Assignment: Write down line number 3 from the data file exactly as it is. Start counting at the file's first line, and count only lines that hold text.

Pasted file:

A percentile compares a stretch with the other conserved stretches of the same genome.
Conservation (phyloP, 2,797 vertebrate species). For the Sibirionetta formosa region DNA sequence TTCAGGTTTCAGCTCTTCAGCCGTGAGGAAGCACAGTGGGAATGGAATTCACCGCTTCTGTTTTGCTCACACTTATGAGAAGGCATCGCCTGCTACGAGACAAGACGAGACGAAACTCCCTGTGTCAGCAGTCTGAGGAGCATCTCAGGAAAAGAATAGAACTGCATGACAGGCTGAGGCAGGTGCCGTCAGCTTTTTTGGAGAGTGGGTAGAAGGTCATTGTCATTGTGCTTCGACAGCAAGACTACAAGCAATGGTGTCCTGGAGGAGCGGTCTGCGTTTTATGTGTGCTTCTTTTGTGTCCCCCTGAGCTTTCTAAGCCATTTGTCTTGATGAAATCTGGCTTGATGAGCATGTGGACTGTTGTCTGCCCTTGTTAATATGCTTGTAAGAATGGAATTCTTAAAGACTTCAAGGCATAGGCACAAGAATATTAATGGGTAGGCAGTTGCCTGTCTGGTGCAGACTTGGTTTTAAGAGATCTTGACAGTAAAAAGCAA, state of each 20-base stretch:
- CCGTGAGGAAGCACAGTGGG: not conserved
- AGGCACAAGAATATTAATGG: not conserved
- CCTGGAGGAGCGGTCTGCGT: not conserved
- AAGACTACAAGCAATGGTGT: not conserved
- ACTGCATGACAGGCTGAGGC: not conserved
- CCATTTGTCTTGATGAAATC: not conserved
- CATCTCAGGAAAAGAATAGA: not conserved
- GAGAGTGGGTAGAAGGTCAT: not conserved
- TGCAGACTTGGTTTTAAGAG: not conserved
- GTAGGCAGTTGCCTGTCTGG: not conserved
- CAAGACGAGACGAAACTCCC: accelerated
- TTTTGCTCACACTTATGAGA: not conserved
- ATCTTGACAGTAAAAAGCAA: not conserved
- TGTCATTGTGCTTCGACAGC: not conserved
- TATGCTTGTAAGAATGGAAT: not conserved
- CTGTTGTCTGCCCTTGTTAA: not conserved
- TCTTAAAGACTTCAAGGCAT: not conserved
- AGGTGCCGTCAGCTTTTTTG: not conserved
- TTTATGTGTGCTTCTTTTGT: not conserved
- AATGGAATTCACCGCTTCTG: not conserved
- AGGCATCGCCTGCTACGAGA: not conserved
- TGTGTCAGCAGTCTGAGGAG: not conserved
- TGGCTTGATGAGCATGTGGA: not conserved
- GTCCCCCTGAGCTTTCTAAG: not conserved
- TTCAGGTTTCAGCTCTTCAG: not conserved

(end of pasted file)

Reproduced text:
- CCGTGAGGAAGCACAGTGGG: not conserved